The first, most important thing to know about editions is:
The Smaller the Edition, the More Valuable the Items in it.
The second most important thing to know about editions is:
The Lower the Number of Your Item, the More Valuable it is.
An "edition" is an issuance of items that are exactly the same; most people are familiar with the use of the word in reference to books, as in "first edition." It is first a term that comes from printmaking, in original, signed prints classified as "fine art," as opposed to commercial art, and a term used by sculptors who mold and produce, for example, bronze castings from a clay or wax model, in editions of 5 or 10. By extension, the printmaking term "edition" is used in the printing of books and the sculptural term "edition" (also "casting") is applied to the production porcelains and ceramics (both hand-thrown and cast/mold-made) and upscale dolls, also mold made.
The word "edition" is used in reference to books, to hand-pulled prints (lithograph, serigraph, woodblock, etching and engraving), to sculpture, ceramics, and to high-end specially produced dolls. Franklin Mint also, for example, uses the word "edition" to refer to each newly-issued product, as do commercial printing companies of what is loosely termed "fine art prints."
First dealt with is the use of "edition" in fine art: prints, sculpture, and ceramics
Books, I will leave to book experts, though a general discussion will be included.
When you see the term "fine art print," it is not used they way artists, printmakers, would prefer to see the term used, as it should apply to editions of 250 at most (though a lithograph can go up to 1000 prints and was an older mode of mass producing images until it was replaced by offset lithography, the process by which posters are made today) -- prints that are made on an original lithography stone, silkscreen, ethcing or engraving plate, or woodblock, and hand-inked and hand pulled in a studio. It is difficult, then, to distinguish between an actual "fine art print" and a commercially-produced "fine-art print" which is made through a machine printing process, offset lithography (which may become in time an "old world technology" replaced by digital printing . . . .), in large numbers and are closer to being posters than fine art prints.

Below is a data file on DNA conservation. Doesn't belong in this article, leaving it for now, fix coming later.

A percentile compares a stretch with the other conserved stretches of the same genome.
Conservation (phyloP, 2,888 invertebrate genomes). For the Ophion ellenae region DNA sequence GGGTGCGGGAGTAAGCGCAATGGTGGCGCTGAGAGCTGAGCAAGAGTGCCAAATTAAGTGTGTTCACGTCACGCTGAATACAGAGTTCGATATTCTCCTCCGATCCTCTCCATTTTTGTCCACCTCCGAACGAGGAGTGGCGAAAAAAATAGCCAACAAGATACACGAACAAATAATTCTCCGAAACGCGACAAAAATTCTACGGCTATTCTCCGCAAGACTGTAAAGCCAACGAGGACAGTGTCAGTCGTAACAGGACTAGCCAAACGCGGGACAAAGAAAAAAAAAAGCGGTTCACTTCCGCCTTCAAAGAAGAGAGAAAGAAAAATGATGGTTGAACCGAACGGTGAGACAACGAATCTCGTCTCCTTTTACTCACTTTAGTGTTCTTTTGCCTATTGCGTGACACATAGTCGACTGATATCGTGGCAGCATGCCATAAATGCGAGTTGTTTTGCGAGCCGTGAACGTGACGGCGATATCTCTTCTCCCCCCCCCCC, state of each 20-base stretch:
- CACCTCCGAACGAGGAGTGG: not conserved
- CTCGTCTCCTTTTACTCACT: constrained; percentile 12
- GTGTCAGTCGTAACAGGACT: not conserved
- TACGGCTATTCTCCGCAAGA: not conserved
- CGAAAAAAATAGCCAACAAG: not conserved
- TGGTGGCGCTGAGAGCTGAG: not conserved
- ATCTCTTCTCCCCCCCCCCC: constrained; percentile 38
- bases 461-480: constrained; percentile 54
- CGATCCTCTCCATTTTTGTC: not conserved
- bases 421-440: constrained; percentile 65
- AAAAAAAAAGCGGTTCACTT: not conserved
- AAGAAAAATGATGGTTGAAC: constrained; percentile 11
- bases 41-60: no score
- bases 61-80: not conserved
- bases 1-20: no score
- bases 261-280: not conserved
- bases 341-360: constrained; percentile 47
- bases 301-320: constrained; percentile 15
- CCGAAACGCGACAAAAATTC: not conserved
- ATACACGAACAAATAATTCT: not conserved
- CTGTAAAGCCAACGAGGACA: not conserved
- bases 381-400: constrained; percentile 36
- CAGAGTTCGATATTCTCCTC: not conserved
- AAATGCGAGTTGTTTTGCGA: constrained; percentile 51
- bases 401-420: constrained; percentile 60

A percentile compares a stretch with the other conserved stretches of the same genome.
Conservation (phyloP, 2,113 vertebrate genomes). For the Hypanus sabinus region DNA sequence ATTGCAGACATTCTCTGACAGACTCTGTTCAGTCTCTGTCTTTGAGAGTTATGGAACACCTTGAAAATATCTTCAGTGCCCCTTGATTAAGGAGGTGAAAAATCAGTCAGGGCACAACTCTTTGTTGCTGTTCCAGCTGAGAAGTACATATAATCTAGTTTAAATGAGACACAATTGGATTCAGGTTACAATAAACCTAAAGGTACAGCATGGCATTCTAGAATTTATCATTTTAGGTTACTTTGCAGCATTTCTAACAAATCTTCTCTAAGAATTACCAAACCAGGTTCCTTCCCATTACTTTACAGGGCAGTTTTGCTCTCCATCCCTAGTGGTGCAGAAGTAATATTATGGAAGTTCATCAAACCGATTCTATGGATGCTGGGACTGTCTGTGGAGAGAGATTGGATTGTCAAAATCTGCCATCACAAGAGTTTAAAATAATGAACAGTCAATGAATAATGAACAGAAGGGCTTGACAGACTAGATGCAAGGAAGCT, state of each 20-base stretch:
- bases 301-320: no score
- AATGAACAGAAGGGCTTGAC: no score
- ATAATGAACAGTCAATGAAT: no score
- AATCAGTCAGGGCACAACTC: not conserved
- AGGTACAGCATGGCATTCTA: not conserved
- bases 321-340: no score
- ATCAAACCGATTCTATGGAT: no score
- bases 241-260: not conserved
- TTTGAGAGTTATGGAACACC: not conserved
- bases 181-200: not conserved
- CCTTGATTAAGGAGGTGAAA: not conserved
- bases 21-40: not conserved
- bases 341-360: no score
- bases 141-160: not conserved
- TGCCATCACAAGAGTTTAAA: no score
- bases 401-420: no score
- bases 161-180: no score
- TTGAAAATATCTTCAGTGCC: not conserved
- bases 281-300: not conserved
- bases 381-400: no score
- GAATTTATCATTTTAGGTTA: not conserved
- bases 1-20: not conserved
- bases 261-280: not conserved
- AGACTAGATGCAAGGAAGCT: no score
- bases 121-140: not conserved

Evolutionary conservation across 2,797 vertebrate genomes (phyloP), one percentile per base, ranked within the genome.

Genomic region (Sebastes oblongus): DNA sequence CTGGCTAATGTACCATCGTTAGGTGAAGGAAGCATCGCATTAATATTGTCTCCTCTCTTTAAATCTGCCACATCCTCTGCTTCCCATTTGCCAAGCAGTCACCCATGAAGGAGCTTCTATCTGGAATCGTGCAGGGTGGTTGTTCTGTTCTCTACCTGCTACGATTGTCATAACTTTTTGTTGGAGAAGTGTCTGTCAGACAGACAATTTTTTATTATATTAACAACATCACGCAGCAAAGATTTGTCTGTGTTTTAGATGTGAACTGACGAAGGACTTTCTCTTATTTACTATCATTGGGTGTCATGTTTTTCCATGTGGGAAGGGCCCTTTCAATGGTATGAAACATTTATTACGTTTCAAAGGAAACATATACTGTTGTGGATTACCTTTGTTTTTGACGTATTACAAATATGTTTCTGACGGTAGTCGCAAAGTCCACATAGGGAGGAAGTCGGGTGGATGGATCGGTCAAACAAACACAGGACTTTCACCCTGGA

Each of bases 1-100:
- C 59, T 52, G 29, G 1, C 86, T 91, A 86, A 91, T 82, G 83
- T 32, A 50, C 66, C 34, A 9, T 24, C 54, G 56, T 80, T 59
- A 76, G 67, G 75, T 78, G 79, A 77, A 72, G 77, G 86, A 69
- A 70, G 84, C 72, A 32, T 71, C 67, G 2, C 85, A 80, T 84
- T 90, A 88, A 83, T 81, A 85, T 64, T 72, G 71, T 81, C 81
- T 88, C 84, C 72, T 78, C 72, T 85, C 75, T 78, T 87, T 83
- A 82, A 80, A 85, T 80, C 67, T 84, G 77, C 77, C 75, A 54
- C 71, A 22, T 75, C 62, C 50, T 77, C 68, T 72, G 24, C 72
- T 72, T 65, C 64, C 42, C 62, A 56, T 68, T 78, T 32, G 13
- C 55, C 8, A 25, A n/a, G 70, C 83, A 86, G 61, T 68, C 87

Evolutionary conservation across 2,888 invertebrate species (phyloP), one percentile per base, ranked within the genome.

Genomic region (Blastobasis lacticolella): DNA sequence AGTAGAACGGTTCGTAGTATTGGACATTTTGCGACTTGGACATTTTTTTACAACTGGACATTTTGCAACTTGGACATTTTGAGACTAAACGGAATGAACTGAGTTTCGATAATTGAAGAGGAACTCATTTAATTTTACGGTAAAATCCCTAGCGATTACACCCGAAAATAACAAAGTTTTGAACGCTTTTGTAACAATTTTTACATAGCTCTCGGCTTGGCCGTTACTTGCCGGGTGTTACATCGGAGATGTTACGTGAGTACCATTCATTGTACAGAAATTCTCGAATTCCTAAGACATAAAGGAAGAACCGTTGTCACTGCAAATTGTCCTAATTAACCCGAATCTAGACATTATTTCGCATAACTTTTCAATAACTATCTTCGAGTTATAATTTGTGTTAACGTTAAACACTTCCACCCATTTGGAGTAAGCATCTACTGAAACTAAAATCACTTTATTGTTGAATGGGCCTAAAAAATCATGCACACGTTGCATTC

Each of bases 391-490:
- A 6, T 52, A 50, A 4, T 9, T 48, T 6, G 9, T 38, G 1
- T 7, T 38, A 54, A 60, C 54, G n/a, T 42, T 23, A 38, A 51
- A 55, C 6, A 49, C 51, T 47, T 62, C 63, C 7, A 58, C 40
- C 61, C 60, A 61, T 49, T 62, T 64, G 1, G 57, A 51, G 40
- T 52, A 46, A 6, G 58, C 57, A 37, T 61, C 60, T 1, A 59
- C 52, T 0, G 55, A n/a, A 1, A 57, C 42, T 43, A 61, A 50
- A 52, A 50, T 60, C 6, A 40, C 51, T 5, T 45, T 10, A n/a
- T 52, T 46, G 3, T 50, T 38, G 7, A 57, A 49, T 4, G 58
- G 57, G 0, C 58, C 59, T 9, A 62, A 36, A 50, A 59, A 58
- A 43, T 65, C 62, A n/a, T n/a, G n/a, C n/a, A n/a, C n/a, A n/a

That said, there is no universal term for a real fine art print, though using hand-pulled to describe those human studio processes is a fairly good descriptor.
eBay distinguishes these prints as Prints > Limited Edition > Original
The categories of prints (I'm dealing only with prints from the last 150 years) that eBay uses are
- Art > Prints > Contemporary
- Limited Edition > Original
- Limited Edition > Giclee and Iris
- Open Edition
"Limited Edition," is used to signify a smaller edition of an item usually produced in larger numbers and is generally not used in the world of printmaking, as it is a commercial term and what eBay terms Original Prints are, by nature, always limited editions, usually ranging in number anywhere from 10 to 125, depending on the process. Original lithographs, by their nature, lend themselves to larger editions, as the process originated as a commercial method before the days of mechanized offset printing. The posters of Henri de Toulouse-Lautrec were printed using lithographs. Today, the larger editions, 1000 - 2500 are produced in Lithography Ateliers / Studios / Artists' Print Shops in which the artist himself does not do the actual physical labor of grinding the stone, etching the stone, inking the stone, and running it through the press. In a large lithography studio, the press will also be electric, though the sponging, inking, and placement of paper and "blanket" on the paper will be done by skilled master printers, usually artists themselves who have studied printmaking in a university and/or with a master printer. When an artist himself (and I use the generic "he" not to exclude women on the basis of the female pronoun but to include women artists -- us -- in this very strenuous physical art process that suggests a masculine pronoun), yes, when an artist himself grinds the stone, does the drawing on the stone, etches it and prepares it for printing, gets it over onto the bed of the press, sponges it and inks it, then lays the paper over it, all the while not getting fingerprints on the paper, then blankets it and levers the printer bar down over the stone and cranks it through manually, maintaining an even speed, you have a truly original print. Naturally, these are not to be found in editions of even 500. These editions are usually 50 at the most.